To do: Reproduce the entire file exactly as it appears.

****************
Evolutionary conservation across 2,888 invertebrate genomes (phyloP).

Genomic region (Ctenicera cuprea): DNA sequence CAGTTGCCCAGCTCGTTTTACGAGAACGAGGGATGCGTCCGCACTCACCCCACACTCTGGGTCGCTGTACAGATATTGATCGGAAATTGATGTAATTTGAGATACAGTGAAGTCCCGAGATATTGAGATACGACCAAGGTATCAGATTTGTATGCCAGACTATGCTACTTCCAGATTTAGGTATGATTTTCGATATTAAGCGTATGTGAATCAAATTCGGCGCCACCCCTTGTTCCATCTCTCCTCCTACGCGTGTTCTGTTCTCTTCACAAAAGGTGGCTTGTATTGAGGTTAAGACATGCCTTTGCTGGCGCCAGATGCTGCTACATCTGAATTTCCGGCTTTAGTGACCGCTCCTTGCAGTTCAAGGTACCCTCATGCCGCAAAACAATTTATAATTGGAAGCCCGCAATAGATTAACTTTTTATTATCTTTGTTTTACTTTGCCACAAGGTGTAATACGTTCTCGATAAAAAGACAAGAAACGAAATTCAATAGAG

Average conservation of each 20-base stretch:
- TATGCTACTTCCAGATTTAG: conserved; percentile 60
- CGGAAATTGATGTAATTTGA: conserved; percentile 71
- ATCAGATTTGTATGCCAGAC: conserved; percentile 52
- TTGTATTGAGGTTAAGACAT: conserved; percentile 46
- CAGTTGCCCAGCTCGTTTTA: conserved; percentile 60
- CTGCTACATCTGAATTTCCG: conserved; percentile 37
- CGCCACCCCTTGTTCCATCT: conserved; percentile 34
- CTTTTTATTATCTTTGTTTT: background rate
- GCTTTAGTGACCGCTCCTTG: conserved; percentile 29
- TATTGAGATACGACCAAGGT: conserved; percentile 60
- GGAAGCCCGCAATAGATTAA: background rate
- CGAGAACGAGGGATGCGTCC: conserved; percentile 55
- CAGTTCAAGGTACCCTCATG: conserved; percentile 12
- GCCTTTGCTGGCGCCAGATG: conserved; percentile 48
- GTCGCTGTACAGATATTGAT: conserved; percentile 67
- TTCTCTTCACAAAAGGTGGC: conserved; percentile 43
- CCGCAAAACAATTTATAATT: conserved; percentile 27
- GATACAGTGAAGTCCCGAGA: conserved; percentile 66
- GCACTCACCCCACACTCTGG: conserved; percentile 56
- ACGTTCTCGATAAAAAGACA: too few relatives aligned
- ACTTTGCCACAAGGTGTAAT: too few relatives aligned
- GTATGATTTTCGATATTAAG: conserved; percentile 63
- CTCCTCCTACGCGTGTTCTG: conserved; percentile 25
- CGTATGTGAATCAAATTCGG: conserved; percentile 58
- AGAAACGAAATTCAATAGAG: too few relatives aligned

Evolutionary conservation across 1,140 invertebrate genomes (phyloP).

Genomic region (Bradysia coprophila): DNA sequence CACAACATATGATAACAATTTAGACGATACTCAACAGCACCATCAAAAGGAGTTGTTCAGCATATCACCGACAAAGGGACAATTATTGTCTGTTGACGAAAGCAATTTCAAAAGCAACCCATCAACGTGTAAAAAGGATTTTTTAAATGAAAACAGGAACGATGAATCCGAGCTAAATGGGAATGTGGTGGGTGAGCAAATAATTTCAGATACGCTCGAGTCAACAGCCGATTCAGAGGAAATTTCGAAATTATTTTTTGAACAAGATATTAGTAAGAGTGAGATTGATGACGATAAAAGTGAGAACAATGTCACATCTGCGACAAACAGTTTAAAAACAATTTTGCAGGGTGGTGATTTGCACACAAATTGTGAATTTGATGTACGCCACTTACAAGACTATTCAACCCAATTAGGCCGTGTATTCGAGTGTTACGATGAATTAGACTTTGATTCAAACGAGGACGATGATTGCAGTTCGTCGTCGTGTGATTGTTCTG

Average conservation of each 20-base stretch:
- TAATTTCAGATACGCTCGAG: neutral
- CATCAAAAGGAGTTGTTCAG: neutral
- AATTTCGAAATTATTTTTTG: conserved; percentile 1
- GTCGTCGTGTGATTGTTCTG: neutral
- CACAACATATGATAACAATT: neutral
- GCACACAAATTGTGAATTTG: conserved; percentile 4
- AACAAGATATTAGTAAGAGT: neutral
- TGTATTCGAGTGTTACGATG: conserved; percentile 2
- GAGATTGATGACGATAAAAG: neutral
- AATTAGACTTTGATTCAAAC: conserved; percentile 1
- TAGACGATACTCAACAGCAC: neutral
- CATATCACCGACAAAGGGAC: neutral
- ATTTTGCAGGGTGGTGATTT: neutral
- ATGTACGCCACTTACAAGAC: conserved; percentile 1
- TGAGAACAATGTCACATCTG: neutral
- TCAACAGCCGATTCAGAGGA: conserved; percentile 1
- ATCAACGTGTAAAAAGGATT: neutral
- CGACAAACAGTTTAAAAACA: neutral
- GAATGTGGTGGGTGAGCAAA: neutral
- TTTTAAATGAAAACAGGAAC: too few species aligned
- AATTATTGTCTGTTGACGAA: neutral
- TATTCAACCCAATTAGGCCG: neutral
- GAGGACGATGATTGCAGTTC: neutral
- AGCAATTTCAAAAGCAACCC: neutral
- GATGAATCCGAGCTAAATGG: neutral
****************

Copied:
Evolutionary conservation across 2,888 invertebrate genomes (phyloP).

Genomic region (Ctenicera cuprea): DNA sequence CAGTTGCCCAGCTCGTTTTACGAGAACGAGGGATGCGTCCGCACTCACCCCACACTCTGGGTCGCTGTACAGATATTGATCGGAAATTGATGTAATTTGAGATACAGTGAAGTCCCGAGATATTGAGATACGACCAAGGTATCAGATTTGTATGCCAGACTATGCTACTTCCAGATTTAGGTATGATTTTCGATATTAAGCGTATGTGAATCAAATTCGGCGCCACCCCTTGTTCCATCTCTCCTCCTACGCGTGTTCTGTTCTCTTCACAAAAGGTGGCTTGTATTGAGGTTAAGACATGCCTTTGCTGGCGCCAGATGCTGCTACATCTGAATTTCCGGCTTTAGTGACCGCTCCTTGCAGTTCAAGGTACCCTCATGCCGCAAAACAATTTATAATTGGAAGCCCGCAATAGATTAACTTTTTATTATCTTTGTTTTACTTTGCCACAAGGTGTAATACGTTCTCGATAAAAAGACAAGAAACGAAATTCAATAGAG

Average conservation of each 20-base stretch:
- TATGCTACTTCCAGATTTAG: conserved; percentile 60
- CGGAAATTGATGTAATTTGA: conserved; percentile 71
- ATCAGATTTGTATGCCAGAC: conserved; percentile 52
- TTGTATTGAGGTTAAGACAT: conserved; percentile 46
- CAGTTGCCCAGCTCGTTTTA: conserved; percentile 60
- CTGCTACATCTGAATTTCCG: conserved; percentile 37
- CGCCACCCCTTGTTCCATCT: conserved; percentile 34
- CTTTTTATTATCTTTGTTTT: background rate
- GCTTTAGTGACCGCTCCTTG: conserved; percentile 29
- TATTGAGATACGACCAAGGT: conserved; percentile 60
- GGAAGCCCGCAATAGATTAA: background rate
- CGAGAACGAGGGATGCGTCC: conserved; percentile 55
- CAGTTCAAGGTACCCTCATG: conserved; percentile 12
- GCCTTTGCTGGCGCCAGATG: conserved; percentile 48
- GTCGCTGTACAGATATTGAT: conserved; percentile 67
- TTCTCTTCACAAAAGGTGGC: conserved; percentile 43
- CCGCAAAACAATTTATAATT: conserved; percentile 27
- GATACAGTGAAGTCCCGAGA: conserved; percentile 66
- GCACTCACCCCACACTCTGG: conserved; percentile 56
- ACGTTCTCGATAAAAAGACA: too few relatives aligned
- ACTTTGCCACAAGGTGTAAT: too few relatives aligned
- GTATGATTTTCGATATTAAG: conserved; percentile 63
- CTCCTCCTACGCGTGTTCTG: conserved; percentile 25
- CGTATGTGAATCAAATTCGG: conserved; percentile 58
- AGAAACGAAATTCAATAGAG: too few relatives aligned

Evolutionary conservation across 1,140 invertebrate genomes (phyloP).

Genomic region (Bradysia coprophila): DNA sequence CACAACATATGATAACAATTTAGACGATACTCAACAGCACCATCAAAAGGAGTTGTTCAGCATATCACCGACAAAGGGACAATTATTGTCTGTTGACGAAAGCAATTTCAAAAGCAACCCATCAACGTGTAAAAAGGATTTTTTAAATGAAAACAGGAACGATGAATCCGAGCTAAATGGGAATGTGGTGGGTGAGCAAATAATTTCAGATACGCTCGAGTCAACAGCCGATTCAGAGGAAATTTCGAAATTATTTTTTGAACAAGATATTAGTAAGAGTGAGATTGATGACGATAAAAGTGAGAACAATGTCACATCTGCGACAAACAGTTTAAAAACAATTTTGCAGGGTGGTGATTTGCACACAAATTGTGAATTTGATGTACGCCACTTACAAGACTATTCAACCCAATTAGGCCGTGTATTCGAGTGTTACGATGAATTAGACTTTGATTCAAACGAGGACGATGATTGCAGTTCGTCGTCGTGTGATTGTTCTG

Average conservation of each 20-base stretch:
- TAATTTCAGATACGCTCGAG: neutral
- CATCAAAAGGAGTTGTTCAG: neutral
- AATTTCGAAATTATTTTTTG: conserved; percentile 1
- GTCGTCGTGTGATTGTTCTG: neutral
- CACAACATATGATAACAATT: neutral
- GCACACAAATTGTGAATTTG: conserved; percentile 4
- AACAAGATATTAGTAAGAGT: neutral
- TGTATTCGAGTGTTACGATG: conserved; percentile 2
- GAGATTGATGACGATAAAAG: neutral
- AATTAGACTTTGATTCAAAC: conserved; percentile 1
- TAGACGATACTCAACAGCAC: neutral
- CATATCACCGACAAAGGGAC: neutral
- ATTTTGCAGGGTGGTGATTT: neutral
- ATGTACGCCACTTACAAGAC: conserved; percentile 1
- TGAGAACAATGTCACATCTG: neutral
- TCAACAGCCGATTCAGAGGA: conserved; percentile 1
- ATCAACGTGTAAAAAGGATT: neutral
- CGACAAACAGTTTAAAAACA: neutral
- GAATGTGGTGGGTGAGCAAA: neutral
- TTTTAAATGAAAACAGGAAC: too few species aligned
- AATTATTGTCTGTTGACGAA: neutral
- TATTCAACCCAATTAGGCCG: neutral
- GAGGACGATGATTGCAGTTC: neutral
- AGCAATTTCAAAAGCAACCC: neutral
- GATGAATCCGAGCTAAATGG: neutral